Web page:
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January 16, 2014
Taggart looks for improvement in Year 2
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This is the second part of a two-part series examining the USF comparison under coach Willie Taggart and his first two years at Western Kentucky.
South Florida suffered through its worst season in the history of the program, both in wins and offensively. We have broken down the numbers from last year's offense and the offense in 2012 - and even broke down the defensive differences.
However, Taggart has been here before, taking a WKU program that had lost 26 straight prior to his arrival and rebuilding the program - taking the Hilltoppers to a bowl game in seasons two and three of his three years before being hired by USF.
So what do all these numbers mean for USF going into 2014? For the offense, the unit hit the ground hard in 2013 after losing BJ Daniels and everything he meant to the offense. The unit has a lot of work to do and looking at the numbers, it is clear what they have to do to get better and stay on the field longer in 2014. For the defense, they improved, but they can improve more with more time under the current staff and more time learning on the field and time in the weight room.
For many, talking about the improvement and seeing the improvement are two different things. For that, we should take a look at Western Kentucky to see what Coach Taggart and his staff did there as they turned around a bad FBS program and how those numbers compare to USF.
2009 WKU: 0-12 (the year before Coach Taggart)
2010: 2-10 (Coach Taggart's first year as WKU Head Coach)
2011: 7-5 (2nd year under Coach Taggart)
The tells of the tape
To make it simple, the numbers showing an improving running game, more efficient passing, and an improving defense. For the defense, things are different for USF with a different coordinator than what Coach Taggart had at WKU.
So to really see the starting points for both programs, let's look at offense and compare the first year under Taggart at WKU and at USF.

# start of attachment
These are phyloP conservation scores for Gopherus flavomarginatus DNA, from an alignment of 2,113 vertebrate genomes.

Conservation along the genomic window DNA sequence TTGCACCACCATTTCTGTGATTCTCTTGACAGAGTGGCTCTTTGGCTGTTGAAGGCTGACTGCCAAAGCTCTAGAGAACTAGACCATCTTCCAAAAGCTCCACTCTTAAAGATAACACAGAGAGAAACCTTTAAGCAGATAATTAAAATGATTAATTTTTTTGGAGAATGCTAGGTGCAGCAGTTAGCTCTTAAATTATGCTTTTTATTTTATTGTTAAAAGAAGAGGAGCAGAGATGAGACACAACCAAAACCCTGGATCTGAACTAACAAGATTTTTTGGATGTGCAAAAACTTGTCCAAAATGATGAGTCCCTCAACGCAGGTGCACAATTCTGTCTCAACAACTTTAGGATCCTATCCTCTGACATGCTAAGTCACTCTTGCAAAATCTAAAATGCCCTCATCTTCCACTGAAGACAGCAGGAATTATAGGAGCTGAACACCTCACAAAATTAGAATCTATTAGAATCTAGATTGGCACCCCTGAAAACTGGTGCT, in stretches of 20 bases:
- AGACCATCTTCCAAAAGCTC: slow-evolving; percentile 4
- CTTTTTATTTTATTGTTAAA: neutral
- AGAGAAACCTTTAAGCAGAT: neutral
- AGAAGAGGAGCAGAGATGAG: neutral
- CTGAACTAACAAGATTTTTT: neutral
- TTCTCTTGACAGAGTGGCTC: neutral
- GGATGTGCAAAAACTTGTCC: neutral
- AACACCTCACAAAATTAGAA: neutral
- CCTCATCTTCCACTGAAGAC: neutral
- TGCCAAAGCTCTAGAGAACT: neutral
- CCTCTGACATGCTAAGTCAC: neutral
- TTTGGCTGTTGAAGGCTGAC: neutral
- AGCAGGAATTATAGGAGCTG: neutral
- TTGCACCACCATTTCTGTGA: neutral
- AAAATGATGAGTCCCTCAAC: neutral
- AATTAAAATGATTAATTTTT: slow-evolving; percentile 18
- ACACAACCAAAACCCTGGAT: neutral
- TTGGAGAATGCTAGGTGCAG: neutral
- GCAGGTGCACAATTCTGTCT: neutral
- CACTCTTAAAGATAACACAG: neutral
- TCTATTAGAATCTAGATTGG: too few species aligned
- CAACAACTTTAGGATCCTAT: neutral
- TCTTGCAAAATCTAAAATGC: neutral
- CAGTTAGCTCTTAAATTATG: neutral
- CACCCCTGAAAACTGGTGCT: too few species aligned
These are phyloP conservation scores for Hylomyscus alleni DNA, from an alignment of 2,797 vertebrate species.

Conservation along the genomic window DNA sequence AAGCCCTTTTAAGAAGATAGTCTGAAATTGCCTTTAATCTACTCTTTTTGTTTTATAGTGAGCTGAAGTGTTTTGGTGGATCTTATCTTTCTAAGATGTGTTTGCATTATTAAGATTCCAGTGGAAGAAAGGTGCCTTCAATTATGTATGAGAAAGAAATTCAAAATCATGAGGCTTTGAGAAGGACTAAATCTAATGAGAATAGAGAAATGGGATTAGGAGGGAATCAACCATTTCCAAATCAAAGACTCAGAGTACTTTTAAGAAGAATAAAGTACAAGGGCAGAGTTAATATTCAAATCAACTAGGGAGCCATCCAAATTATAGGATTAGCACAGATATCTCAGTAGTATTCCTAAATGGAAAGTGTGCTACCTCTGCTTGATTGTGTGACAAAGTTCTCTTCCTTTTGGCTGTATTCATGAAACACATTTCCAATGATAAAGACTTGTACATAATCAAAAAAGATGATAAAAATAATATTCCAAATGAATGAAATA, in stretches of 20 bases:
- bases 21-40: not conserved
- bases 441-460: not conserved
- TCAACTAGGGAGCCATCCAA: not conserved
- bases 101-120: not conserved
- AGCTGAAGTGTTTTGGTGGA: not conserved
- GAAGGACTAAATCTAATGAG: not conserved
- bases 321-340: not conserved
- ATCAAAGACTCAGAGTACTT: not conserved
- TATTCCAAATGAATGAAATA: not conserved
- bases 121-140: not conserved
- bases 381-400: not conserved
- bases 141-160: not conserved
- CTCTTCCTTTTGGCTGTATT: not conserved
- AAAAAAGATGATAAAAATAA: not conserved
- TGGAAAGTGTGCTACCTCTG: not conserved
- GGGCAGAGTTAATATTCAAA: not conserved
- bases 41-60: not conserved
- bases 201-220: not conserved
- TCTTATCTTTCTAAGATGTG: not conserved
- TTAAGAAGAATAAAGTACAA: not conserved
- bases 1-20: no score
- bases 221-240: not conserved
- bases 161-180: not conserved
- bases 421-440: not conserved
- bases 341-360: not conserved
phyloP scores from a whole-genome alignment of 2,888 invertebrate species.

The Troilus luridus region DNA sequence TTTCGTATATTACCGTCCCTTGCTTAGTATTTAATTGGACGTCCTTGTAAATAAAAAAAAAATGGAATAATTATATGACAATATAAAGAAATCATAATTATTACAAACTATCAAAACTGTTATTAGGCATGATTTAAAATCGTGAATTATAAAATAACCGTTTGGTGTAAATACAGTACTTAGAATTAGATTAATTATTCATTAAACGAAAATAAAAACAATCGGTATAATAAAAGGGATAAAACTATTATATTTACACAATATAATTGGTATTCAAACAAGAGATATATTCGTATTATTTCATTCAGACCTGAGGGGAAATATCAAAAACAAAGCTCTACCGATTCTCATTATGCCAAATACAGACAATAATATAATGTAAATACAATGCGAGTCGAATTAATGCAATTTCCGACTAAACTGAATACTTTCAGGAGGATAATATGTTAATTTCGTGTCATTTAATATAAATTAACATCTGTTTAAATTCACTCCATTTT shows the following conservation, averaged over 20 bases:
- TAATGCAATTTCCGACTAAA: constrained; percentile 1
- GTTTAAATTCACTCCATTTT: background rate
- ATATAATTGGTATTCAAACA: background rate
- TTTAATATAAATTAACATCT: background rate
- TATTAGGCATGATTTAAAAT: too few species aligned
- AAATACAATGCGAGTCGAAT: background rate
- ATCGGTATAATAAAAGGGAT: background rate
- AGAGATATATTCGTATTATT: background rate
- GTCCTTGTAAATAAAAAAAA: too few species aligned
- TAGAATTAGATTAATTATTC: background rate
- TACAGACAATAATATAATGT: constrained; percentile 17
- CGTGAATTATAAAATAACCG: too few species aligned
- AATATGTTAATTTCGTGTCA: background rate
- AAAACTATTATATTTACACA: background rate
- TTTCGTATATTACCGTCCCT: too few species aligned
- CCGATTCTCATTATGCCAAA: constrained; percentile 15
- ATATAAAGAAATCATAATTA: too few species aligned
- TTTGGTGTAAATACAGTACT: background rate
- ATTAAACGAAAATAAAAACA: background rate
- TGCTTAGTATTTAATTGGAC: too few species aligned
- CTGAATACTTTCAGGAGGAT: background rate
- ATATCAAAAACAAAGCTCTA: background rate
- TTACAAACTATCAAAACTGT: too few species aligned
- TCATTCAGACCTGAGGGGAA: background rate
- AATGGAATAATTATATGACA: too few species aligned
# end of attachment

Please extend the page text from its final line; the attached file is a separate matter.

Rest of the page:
In Taggart's first year at WKU, his team averaged 22.8 PPG while at USF in year one they averaged just 13.8 PPG. In Taggart's second year, the PPG went just to 22.9, but it shows that Taggart's track record for a decent offense is there. In terms of running the ball, WKU averaged 4.49 yards per carry, 174 yards per game, and scored 21 touchdowns total on the ground (USF had just 3 yards per carry, 88 yards per game and scored 4 rushing touchdowns last year).
Compared to Taggart's second year at WKU when the rushing yardage went up to 181 yards per game and touchdowns went up to 25. A key issue for the Bulls this year was finding a consistent running back. While Marcus Shaw had a good year, he wasn't the standard running back that Taggart wants in his system. At WKU, Taggart had a player named Antonio Andrews, a all-purpose back that could carry the ball 25 times a game, run for power and break a few runs outside, something USF didn't have. I believe in 2014, USF will find their go-to back and the running numbers will greatly improve along with a strong offensive line leading the way.
In passing, WKU averaged 143 yards a game, had 11 touchdowns and 6 interceptions in the first year (USF had 166.8 per game, 7 touchdowns, and 16 interceptions). In Taggart's second year at WKU, they averaged 167 a game, had 13 touchdowns, and 11 interceptions.
With a better running game, WKU didn't have to worry about passing too much and with stability at the position, the offense worked well. For USF on the other hand, shuffling 4 different quarterbacks and going to a true freshman halfway through the year is never going to equal anything great. USF was awful passing and despite a strong game from Mike White in the Houston game, there position was bad all year long (helps not having a great run game either).
Analysis: What comes next?
So what can we make out of all these numbers? For one, the WKU stats compared to what USF did in the first year under Taggart have to be taken with a grain of salt.
Taggart inherited a team that was devoid of talent and had to completely change the scheme over to a different system. Taggart had better playmakers at WKU with Andrews when he took over, compared to USF who had one running back and no quarterback when he came in. Looking at the stats, it is easy to see that Taggart's system can work.
It took time, just over two years, but he turned one of the worst DI programs into a winning one. USF, once a team ready to leap to the next level, has fallen to the lower levels, a place Taggart has seen before with a team. For fans, it was a bad year, but the numbers don't lie, Coach Taggart can get it done and with another strong recruiting class coming together for 2014, there are much brighter days ahead for this program.